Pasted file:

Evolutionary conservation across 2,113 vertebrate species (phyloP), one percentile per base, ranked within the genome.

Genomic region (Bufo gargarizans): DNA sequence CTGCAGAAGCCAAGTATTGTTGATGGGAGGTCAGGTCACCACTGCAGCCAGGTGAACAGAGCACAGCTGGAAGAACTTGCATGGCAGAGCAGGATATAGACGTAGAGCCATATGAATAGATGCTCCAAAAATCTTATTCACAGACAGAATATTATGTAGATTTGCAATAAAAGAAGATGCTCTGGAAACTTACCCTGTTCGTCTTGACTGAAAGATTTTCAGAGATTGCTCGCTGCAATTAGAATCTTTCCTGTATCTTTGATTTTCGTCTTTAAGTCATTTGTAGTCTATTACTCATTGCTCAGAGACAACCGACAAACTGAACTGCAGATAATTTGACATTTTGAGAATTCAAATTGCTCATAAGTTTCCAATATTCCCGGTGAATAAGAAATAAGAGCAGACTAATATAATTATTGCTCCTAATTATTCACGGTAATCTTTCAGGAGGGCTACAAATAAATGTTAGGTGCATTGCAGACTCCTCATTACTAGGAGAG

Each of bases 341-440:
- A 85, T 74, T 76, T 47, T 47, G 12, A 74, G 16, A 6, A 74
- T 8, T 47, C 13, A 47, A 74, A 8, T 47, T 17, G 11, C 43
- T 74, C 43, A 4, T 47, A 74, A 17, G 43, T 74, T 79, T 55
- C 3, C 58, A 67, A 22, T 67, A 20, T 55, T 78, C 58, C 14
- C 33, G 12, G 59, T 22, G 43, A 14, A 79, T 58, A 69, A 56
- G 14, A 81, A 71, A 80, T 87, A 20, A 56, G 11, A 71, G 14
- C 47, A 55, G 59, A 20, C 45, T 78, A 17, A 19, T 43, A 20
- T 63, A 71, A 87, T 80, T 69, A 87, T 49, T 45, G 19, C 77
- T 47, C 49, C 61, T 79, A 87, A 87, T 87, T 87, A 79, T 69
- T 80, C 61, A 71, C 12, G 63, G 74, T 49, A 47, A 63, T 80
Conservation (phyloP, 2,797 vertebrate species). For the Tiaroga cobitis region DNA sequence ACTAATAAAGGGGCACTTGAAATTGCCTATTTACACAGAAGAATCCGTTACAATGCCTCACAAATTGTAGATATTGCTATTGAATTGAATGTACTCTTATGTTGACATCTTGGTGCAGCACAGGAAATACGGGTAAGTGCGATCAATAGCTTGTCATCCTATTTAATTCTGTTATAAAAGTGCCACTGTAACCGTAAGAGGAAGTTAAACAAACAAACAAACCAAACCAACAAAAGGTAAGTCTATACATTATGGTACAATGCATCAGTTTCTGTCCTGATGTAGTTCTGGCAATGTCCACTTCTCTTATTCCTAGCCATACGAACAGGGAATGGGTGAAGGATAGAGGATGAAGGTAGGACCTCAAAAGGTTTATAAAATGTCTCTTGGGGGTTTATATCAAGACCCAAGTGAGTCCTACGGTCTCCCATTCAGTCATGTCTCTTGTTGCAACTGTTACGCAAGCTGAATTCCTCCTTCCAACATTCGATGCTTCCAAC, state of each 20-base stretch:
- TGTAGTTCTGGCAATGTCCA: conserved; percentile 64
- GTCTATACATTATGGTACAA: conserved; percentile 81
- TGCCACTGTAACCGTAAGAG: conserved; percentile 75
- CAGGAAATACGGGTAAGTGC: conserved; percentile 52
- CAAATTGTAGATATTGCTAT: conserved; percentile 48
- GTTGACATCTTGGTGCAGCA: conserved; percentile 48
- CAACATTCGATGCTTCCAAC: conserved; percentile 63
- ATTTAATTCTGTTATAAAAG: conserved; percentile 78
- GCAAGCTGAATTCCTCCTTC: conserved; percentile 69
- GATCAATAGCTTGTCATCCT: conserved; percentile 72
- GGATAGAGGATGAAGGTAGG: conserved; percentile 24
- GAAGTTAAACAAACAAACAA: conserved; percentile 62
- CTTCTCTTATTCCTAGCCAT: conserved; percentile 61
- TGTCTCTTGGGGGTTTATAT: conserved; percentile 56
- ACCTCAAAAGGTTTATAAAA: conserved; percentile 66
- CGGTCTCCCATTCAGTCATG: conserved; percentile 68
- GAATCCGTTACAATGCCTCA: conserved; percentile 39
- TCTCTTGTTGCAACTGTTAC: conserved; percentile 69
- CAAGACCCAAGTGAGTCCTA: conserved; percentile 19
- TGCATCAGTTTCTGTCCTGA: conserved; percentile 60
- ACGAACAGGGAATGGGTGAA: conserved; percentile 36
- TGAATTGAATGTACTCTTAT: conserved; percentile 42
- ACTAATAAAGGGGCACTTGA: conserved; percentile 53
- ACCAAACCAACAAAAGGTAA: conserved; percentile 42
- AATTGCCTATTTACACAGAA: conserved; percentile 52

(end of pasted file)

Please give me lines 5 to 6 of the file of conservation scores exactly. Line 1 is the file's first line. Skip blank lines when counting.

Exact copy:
- T 8, T 47, C 13, A 47, A 74, A 8, T 47, T 17, G 11, C 43
- T 74, C 43, A 4, T 47, A 74, A 17, G 43, T 74, T 79, T 55